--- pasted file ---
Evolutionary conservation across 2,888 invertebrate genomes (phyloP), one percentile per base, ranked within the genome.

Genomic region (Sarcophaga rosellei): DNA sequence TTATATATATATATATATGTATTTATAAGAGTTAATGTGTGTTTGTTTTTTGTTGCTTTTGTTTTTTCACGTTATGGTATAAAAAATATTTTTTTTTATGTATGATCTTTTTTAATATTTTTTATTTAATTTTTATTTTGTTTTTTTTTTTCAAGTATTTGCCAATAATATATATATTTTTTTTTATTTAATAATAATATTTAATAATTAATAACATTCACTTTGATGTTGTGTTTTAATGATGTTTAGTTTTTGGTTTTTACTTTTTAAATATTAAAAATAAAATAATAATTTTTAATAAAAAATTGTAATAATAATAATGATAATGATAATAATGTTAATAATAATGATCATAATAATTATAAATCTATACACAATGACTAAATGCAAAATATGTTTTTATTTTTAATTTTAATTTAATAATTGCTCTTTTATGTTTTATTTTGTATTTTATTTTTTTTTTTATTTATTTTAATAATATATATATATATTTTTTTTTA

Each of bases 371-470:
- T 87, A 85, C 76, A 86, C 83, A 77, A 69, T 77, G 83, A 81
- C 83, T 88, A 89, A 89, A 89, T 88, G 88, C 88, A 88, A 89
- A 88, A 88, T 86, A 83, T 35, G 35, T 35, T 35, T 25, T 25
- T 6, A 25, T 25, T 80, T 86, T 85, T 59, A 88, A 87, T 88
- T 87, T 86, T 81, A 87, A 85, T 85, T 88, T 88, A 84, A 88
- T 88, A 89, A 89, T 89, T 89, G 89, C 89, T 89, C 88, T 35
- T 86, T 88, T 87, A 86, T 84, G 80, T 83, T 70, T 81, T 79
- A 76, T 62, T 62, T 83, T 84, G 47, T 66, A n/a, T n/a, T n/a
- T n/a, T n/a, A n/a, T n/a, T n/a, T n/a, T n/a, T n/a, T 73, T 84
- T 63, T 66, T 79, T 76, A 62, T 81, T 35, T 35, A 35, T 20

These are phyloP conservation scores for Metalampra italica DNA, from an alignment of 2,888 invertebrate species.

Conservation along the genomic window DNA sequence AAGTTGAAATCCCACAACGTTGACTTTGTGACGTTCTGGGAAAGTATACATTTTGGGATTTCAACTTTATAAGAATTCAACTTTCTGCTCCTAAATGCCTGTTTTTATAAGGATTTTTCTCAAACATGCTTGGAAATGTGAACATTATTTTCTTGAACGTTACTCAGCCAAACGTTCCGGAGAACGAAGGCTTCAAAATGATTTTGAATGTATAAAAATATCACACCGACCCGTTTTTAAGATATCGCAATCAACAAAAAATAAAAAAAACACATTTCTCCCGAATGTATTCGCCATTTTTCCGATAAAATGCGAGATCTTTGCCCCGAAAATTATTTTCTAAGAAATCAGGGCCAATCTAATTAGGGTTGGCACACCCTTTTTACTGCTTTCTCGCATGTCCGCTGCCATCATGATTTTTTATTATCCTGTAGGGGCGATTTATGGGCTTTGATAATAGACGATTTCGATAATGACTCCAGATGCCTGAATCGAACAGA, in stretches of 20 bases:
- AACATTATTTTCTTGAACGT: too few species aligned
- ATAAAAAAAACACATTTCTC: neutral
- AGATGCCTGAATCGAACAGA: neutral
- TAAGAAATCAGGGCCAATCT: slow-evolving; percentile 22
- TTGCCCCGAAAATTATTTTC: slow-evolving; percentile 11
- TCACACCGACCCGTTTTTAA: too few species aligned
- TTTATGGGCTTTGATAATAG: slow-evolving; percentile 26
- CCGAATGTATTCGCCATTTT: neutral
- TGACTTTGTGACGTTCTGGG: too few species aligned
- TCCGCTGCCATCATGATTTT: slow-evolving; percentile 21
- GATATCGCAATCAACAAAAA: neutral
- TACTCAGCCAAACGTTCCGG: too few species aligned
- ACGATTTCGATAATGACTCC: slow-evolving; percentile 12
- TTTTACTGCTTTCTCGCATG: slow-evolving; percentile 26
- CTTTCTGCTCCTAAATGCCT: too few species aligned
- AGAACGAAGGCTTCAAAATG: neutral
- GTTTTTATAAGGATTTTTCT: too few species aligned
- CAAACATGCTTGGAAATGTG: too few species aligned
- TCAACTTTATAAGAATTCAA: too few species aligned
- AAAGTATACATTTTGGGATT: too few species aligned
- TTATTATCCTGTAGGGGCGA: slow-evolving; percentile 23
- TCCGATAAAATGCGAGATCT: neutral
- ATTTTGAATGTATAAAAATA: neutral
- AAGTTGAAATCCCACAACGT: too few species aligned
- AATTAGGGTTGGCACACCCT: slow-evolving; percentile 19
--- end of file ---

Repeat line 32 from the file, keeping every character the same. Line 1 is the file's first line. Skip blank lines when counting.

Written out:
- GTTTTTATAAGGATTTTTCT: too few species aligned